Tongue Kiss:
Insertion of the tip of the tongue.
(Wow– how many years of
research did this one take?)

Pollutions:
An emission of semen during sleep.
(Wet dream ?
Call the E.P.A. !!!!!!!!! )

Urning :
A male homosexual.
(It’s new term to me, so it’s a tid-bit.)

Invert :
A male homosexual.
(It’s another new term
to me, so another tid-bit.)

Fairy :
Yeah, you guessed it.
(He’s got plenty more
where those came from.)

Queers:
Men or women practicing abnormal sex.
(I’m beginning to think he’s
got a hangup or two himself)

Promiscuity:
Multiple sexual indulgences.
(You’re NOT supposed to
enjoy yourself, apparently.)

Morganitic Marriage :
A form of concubinage.
(Now, I had to look
this one up outside his own
nebulous explanation —
it basically means to marry
outside your class.)

Well, alright —
let me just boil all of the
very tedious 237 pages
down for you —

(there were about 5 blank pages,
— probably the best parts of it )

— and tell you that the ads
were 100 times more interesting
than anything in the book it was selling.

(note- these last 3 pics weren’t in the book )

Boy, oh boy,
— the things I do for blogging.

!!!!! HOY !!!!!

1943 Disney Employee Handbook

1943 was a hectic time
for Disney Studios —

It was a little over a year
after the sneak attack at
Pearl Harbor, and like
Disney, most people
were engaged in
war-time production
of necessaries –
from tanks
to torpedoes,
from propellers
to propaganda.

Disney had been very busy
in 1942 producing –

morale films like:
“The New Spirit”,
” Donald Duck Gets Drafted“,
and “ Victory Through
Air Power

– social awareness films
like: ” Know Your Enemy

and training films for the
U.S. Navy and U.S. Army
like: “Aircraft Riveting ”
and ” Identifying Warships“.

And 1943 would be
busier still –
– with a huge lineup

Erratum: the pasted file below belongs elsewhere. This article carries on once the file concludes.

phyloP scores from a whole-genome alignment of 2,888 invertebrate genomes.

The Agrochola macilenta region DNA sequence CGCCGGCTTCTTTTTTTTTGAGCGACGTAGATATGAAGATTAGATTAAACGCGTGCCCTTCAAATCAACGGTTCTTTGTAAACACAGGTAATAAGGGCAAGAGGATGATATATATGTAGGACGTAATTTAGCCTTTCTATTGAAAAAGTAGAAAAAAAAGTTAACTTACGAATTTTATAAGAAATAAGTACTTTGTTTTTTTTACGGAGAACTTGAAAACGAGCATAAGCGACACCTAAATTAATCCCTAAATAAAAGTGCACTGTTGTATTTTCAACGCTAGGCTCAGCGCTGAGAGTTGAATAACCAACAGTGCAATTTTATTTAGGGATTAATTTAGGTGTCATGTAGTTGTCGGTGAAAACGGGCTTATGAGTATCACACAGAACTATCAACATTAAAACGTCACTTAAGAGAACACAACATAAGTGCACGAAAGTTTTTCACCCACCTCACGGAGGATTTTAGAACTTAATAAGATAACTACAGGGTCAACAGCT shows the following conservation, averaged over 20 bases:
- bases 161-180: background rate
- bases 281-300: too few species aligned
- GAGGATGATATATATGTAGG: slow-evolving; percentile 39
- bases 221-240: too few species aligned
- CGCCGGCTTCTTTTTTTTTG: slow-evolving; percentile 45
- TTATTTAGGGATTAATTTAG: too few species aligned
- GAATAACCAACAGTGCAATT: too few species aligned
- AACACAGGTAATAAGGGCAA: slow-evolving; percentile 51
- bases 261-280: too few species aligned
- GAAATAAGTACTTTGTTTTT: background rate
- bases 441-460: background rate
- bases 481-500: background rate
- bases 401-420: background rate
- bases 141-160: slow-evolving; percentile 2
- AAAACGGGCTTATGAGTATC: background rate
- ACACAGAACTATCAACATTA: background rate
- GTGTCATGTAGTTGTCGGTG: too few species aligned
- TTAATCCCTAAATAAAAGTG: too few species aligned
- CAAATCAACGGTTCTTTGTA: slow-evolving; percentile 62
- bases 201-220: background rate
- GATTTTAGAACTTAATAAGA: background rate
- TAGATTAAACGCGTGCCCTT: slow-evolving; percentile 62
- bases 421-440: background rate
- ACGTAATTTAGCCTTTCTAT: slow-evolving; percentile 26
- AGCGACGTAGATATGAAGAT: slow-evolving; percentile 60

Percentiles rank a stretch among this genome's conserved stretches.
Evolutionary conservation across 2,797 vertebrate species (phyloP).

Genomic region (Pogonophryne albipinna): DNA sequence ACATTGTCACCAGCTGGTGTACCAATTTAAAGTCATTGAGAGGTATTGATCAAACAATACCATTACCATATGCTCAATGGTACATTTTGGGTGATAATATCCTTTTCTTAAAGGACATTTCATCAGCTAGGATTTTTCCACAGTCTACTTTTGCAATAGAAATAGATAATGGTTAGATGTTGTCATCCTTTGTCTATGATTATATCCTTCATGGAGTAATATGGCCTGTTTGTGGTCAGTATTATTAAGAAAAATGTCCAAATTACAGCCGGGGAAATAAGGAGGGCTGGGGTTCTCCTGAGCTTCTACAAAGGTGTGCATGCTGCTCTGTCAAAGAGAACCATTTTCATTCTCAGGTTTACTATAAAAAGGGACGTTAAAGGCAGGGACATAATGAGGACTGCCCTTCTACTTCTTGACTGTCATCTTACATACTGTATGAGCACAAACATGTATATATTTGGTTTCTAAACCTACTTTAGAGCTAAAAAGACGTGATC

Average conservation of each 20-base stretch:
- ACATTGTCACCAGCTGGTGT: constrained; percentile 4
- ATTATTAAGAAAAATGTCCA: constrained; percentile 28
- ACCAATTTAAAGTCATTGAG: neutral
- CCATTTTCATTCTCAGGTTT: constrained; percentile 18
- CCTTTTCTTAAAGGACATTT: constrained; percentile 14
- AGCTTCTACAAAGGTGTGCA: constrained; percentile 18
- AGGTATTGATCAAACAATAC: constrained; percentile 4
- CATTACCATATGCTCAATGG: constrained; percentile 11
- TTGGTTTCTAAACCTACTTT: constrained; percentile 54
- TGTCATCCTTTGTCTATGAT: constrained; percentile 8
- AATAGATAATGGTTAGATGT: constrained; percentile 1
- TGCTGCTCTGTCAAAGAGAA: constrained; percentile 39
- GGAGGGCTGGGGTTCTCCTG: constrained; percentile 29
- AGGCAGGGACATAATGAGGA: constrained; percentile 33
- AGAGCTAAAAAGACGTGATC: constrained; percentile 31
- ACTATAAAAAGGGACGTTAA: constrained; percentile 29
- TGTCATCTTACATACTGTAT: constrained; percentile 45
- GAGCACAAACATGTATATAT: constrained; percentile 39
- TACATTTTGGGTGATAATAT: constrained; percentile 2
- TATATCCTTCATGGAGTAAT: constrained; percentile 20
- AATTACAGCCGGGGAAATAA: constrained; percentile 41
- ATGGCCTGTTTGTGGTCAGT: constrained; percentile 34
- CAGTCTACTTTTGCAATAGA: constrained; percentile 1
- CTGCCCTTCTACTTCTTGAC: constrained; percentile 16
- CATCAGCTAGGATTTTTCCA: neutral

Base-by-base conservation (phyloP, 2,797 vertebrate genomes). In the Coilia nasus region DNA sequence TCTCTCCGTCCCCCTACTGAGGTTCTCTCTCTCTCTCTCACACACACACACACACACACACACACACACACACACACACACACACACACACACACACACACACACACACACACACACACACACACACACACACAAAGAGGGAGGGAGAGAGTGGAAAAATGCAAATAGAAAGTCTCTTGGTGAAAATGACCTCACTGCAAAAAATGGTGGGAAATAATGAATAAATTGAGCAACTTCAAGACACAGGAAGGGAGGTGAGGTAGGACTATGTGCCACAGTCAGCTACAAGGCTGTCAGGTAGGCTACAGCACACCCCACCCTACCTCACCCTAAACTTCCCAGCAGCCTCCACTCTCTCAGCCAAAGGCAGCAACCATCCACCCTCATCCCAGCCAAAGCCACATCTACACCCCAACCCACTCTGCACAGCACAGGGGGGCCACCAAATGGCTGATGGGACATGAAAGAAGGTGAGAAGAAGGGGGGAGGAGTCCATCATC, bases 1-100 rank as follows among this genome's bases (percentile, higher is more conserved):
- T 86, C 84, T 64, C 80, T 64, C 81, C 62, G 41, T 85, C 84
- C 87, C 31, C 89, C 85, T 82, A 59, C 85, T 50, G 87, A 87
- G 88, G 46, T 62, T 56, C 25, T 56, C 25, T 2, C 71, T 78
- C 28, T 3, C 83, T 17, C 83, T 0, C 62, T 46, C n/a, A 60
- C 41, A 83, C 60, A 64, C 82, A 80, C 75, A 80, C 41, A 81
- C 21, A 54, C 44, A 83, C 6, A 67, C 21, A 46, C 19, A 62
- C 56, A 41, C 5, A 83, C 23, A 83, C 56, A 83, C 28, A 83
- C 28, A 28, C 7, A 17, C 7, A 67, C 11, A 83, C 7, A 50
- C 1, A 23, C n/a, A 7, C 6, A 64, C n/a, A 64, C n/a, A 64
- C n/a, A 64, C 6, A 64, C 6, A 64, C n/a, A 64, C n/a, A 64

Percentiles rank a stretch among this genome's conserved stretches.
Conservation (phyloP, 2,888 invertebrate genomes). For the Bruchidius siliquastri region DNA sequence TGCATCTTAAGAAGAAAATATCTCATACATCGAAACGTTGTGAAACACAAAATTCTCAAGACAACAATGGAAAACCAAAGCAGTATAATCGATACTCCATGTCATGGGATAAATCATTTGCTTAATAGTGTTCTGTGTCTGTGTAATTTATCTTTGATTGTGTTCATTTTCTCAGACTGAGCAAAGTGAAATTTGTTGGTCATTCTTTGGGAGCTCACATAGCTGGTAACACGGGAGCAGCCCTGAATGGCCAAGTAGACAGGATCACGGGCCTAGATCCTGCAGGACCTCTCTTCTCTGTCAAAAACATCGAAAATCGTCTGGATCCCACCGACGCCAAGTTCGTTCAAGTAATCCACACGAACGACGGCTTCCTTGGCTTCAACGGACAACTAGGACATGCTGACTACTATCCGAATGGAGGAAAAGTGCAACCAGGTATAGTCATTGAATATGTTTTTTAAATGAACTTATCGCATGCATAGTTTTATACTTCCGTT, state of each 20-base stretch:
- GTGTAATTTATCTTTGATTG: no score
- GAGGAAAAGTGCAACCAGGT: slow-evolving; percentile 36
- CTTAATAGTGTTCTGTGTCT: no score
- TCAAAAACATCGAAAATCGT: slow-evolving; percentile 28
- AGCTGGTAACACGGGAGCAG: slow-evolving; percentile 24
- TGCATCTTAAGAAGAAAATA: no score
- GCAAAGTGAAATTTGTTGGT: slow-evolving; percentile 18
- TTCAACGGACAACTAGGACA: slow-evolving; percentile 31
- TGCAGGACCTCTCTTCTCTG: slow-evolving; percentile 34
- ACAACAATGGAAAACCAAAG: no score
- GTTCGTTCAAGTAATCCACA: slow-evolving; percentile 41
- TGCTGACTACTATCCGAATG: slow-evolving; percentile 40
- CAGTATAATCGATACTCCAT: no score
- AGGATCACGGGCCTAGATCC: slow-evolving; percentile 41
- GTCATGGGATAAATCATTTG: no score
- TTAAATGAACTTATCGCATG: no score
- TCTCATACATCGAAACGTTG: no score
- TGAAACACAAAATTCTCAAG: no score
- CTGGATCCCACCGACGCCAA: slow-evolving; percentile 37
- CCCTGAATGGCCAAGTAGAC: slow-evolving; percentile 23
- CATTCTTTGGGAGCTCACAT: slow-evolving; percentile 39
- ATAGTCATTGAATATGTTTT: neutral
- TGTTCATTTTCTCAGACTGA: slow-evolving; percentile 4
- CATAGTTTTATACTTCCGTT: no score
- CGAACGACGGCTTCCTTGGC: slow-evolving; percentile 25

of technical motion
picture projects
for the military
scheduled:

these –
British Torpedo Plane Tactics” 
” Glider Training “,
” Aircraft Carrier
Landing Qualifications “,

” Rules of the Nautical Road “,
– were just a few
for the Navy alone !

Bringing in new
qualified employees
and putting them as
quickly to work as
possible was essential
to this part of the war
effort, so the studio
started to develop
a new Employee
Handbook in 1942 –
called
The Ropes At Disneys ” .

It was a solid attempt
at communicating the
Disney corporate culture
while gently but firmly
reminding new
employees of the
strict rules that
applied to the studio
during war-time.

Page three and four
is an example
of how this was done:

“This is a no-necktie,
sweaters, and slacks
organization. 

Business-like informality
is an accepted Disney policy 

which has done much to
maintain a friendly
relationship 
between
Company and employee.

‘Company Procedure’ –
– said just like that –
has an 
ominous sound,
and yet, we all know that
the observance of certain
‘shoulds’ and ‘should-nots’
is necessary in an
organization as complex
as ours.

Rules and regulations
are set in,
not to dictate,
but to help you
and the Company
arrive at a
common-ground of
mutual trust
and understanding.

The ‘Ropes At Disneys ‘ is
published as a handbook
of general information.

Naturally, personal agreements
with employees, Union contracts,
and other definite commitments
will control.

This booklet is intended merely
to be in the nature of a pointer.
It will tip you off as far as
to ‘what goes’ – and what doesn’t.

If you unwittingly
slip off the beam,
it will give you
a painless nudge
in the right direction.
Please read it carefully. “

.

There are many
interesting aspects
of this little pamphlet
for those interested
in that era –
– did you know,
for instance, that the
Studio maintained
a members-only
(men-only)
after-hours club
on the grounds called
‘The Penthouse’ ?

( I’m told it’s purpose
was similar to some
Officers Clubs on military
bases – an effort to keep
their key people as close
at hand as possible ) .

Generally speaking,
this brochure is an
excellent example of
labor relations materials –
– and aside from a few
obvious items of era-specific
‘political incorrectness’
would still be useful as a
template for contemporary
companies looking to set
a friendly but
professional
tone in their own employee
indoctrination
packages.

And,
of course –
The art,
is the real highlight.

            ——- HOY !!!! ——-